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Tuesday, February 29, 2000, 12:00 p.m. EDT
Environmental Health Institute to Use Gene Chips to Evaluate Chemicals for Potential Harm to Humans
The National Institute of Environmental Health Sciences (http://www.niehs.nih.gov) announced today that it has created a half-million-dollar center at its laboratories in North Carolina to help evaluate the toxicity of chemicals by observing how they turn "on" or "off" thousands of different cloned genes clustered on a laboratory slide.
The changes in gene expression caused by the chemicals are read and displayed by computer, showing up as dots of color on the computer's screen. Potentially, the new NIEHS Microarray Center could provide safety information better and faster than do animal tests -- and would replace, augment or improve on many of them.
"We're very bullish on the center's potential to revolutionize the screening of chemicals," NIEHS Director Kenneth Olden said in announcing the center.
The new NIEHS Microarray Center makes use of the ToxChip, developed at NIEHS, which contains copies, or clones, of about 2,000 of the 80,000 genes in the human body. Millions of cloned copies of each gene form a nearly invisible dot that is "arrayed" -- hence the name -- in a grid pattern on the glass slide. The center also uses an even newer microarray, called the Human ToxChip, containing clusters of each of 12,000 different cloned genes.
Toxic substances produce changes that express, or turn on and off, genes, the center scientists said, and the chips and the accompanying computer support used to read the slides, take advantage of that linkage.
Initially the new center is evaluating known toxins -- for example, chemicals that are known to cause cancer and/or mutations -- to build a library or database showing the typical genetic changes that these known poisons produce. Once they have "signature" profiles of how known toxins change genes, the scientists said, they can evaluate other chemicals for potential harm by comparing the gene changes they produce with those made by the known toxins.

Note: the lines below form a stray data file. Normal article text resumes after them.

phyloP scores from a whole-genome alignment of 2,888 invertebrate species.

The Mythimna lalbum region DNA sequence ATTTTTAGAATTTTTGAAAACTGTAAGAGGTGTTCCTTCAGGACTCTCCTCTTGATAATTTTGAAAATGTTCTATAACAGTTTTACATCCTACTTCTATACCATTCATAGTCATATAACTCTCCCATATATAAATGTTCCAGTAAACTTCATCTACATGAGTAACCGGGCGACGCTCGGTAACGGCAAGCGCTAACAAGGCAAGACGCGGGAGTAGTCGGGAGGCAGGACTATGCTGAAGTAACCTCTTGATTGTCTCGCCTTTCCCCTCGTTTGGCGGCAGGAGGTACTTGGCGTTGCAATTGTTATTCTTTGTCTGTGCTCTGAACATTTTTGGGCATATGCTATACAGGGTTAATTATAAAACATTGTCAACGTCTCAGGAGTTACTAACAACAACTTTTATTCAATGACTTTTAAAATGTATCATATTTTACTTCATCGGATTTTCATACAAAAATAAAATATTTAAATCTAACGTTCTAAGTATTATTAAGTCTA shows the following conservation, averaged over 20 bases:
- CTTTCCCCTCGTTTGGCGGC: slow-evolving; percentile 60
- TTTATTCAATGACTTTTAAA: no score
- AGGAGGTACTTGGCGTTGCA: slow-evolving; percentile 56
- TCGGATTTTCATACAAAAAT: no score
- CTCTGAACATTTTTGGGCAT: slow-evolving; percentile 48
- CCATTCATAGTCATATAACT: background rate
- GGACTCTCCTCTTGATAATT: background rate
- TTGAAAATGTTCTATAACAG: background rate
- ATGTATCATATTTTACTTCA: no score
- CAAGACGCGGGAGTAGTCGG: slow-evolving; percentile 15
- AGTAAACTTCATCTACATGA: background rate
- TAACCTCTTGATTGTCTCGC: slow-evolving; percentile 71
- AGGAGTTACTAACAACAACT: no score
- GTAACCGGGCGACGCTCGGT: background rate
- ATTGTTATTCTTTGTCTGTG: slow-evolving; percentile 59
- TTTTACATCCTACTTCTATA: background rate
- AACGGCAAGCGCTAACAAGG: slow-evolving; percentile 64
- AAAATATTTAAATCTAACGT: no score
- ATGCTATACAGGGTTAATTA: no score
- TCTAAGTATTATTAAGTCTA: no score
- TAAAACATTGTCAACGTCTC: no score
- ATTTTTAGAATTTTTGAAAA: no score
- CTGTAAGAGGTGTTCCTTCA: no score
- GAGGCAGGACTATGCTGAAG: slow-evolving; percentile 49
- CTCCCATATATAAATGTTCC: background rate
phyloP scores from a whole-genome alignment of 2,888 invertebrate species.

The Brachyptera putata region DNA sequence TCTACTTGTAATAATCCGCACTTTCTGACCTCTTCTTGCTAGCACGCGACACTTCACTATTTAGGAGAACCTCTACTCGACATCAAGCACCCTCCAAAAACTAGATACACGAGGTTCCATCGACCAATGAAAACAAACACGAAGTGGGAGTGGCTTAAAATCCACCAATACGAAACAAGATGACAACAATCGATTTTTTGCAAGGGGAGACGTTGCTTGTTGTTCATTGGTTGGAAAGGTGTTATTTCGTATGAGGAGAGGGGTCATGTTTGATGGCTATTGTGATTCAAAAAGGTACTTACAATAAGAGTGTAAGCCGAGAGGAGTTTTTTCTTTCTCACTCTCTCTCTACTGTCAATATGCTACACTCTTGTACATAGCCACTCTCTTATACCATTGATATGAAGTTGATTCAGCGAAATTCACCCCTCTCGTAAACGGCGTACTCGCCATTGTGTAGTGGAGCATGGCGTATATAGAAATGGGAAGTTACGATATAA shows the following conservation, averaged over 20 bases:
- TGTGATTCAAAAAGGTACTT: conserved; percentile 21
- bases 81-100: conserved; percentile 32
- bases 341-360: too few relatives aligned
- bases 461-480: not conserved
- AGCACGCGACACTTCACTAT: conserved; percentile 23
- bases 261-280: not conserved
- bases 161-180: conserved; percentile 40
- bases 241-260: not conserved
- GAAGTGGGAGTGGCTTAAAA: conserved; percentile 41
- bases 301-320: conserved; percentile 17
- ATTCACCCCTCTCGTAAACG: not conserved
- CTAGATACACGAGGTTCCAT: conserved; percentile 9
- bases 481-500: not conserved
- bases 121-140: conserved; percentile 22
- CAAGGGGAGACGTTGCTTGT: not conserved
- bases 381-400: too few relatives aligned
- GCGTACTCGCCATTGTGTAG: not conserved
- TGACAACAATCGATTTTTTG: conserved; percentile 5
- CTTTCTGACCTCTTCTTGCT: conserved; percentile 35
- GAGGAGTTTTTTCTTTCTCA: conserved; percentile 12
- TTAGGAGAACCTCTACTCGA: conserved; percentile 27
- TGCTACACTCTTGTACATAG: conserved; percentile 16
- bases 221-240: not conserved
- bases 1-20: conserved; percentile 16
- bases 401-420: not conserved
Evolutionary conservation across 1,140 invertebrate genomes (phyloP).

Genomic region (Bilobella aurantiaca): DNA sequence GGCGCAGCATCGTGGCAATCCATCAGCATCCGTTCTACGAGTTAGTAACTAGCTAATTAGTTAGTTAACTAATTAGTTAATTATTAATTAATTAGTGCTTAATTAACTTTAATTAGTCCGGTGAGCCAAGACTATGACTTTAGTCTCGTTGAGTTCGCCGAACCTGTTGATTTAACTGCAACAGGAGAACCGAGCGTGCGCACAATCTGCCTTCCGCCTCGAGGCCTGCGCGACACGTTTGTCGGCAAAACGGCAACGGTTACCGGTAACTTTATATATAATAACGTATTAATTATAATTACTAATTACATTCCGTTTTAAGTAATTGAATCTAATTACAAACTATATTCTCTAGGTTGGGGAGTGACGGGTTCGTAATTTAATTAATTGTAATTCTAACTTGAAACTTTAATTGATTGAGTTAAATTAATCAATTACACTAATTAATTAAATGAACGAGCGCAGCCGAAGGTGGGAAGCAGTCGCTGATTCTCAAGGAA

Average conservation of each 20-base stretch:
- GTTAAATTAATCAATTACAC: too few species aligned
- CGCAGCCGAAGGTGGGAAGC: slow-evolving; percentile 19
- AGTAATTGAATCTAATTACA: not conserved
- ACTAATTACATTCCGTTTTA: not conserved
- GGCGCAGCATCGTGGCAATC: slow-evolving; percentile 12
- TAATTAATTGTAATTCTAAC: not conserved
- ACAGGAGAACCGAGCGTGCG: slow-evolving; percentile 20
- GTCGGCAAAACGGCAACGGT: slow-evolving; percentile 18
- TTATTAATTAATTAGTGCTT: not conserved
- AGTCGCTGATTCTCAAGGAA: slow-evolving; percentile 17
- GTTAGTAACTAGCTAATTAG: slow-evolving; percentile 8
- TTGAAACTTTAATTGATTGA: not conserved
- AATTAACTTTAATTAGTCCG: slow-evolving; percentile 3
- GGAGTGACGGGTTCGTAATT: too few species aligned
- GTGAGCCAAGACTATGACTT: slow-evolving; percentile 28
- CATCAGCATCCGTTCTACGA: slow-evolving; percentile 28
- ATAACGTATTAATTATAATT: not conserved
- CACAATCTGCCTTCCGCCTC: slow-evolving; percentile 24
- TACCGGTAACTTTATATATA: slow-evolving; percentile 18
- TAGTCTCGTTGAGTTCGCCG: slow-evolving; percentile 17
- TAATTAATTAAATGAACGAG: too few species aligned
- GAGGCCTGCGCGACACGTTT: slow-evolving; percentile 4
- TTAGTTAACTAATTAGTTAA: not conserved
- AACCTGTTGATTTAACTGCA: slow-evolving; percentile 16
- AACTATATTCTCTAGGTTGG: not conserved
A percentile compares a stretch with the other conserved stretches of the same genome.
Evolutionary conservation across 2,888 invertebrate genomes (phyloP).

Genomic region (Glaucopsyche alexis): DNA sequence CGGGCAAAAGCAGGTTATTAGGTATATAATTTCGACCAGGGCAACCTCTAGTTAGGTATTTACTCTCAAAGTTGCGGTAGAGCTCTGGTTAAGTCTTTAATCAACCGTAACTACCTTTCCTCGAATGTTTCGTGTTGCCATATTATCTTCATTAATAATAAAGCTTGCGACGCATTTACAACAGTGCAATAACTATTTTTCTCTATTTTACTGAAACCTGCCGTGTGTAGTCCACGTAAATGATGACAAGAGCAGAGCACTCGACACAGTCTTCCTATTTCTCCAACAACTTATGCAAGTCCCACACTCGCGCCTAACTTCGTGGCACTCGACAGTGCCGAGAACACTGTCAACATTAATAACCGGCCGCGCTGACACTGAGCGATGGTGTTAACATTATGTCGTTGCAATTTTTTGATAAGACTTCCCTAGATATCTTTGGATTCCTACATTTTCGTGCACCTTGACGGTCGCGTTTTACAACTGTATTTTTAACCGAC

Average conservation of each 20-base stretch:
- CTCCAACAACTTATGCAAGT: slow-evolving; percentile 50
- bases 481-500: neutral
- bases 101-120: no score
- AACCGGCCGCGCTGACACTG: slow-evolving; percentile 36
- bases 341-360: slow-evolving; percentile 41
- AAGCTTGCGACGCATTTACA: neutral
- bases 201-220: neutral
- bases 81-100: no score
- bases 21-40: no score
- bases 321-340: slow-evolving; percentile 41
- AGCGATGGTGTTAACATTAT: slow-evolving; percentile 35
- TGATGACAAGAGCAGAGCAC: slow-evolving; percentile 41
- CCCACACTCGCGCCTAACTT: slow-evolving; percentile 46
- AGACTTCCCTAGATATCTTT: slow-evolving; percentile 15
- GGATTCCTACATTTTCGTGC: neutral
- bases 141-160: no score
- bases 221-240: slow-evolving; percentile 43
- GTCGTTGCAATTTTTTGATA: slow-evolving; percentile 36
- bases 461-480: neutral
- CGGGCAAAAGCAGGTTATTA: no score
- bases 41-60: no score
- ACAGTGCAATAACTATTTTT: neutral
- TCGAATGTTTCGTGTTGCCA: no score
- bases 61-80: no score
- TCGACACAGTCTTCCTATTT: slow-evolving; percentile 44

A match between an expression signature or "on/off" pattern produced by an unknown compound and that from an established toxic compound would indicate a potential danger in the test compound.
NIEHS Director Olden said, "There are thousands of both natural and man-made chemicals in human use and commerce that have never been adequately tested. We are developing a technology that will greatly aid in their evaluation and identification. The idea is simple: If ToxChip screening shows that a test chemical changes key gene expressions in the same way as a known toxin does, there's a strong likelihood the test chemical may be harmful too."
In addition to creating the new microarray center in its laboratories at Research Triangle Park, N.C., NIEHS plans to help other organizations -- including some of its 20 university-based environmental health centers -- establish microarray capabilities and skills. Already, visiting scientists, including several from abroad, have worked alongside the center's 12 scientists. A notice making grant support available was found at http://www.niehs.nih.gov/dert/ma-supp.htm.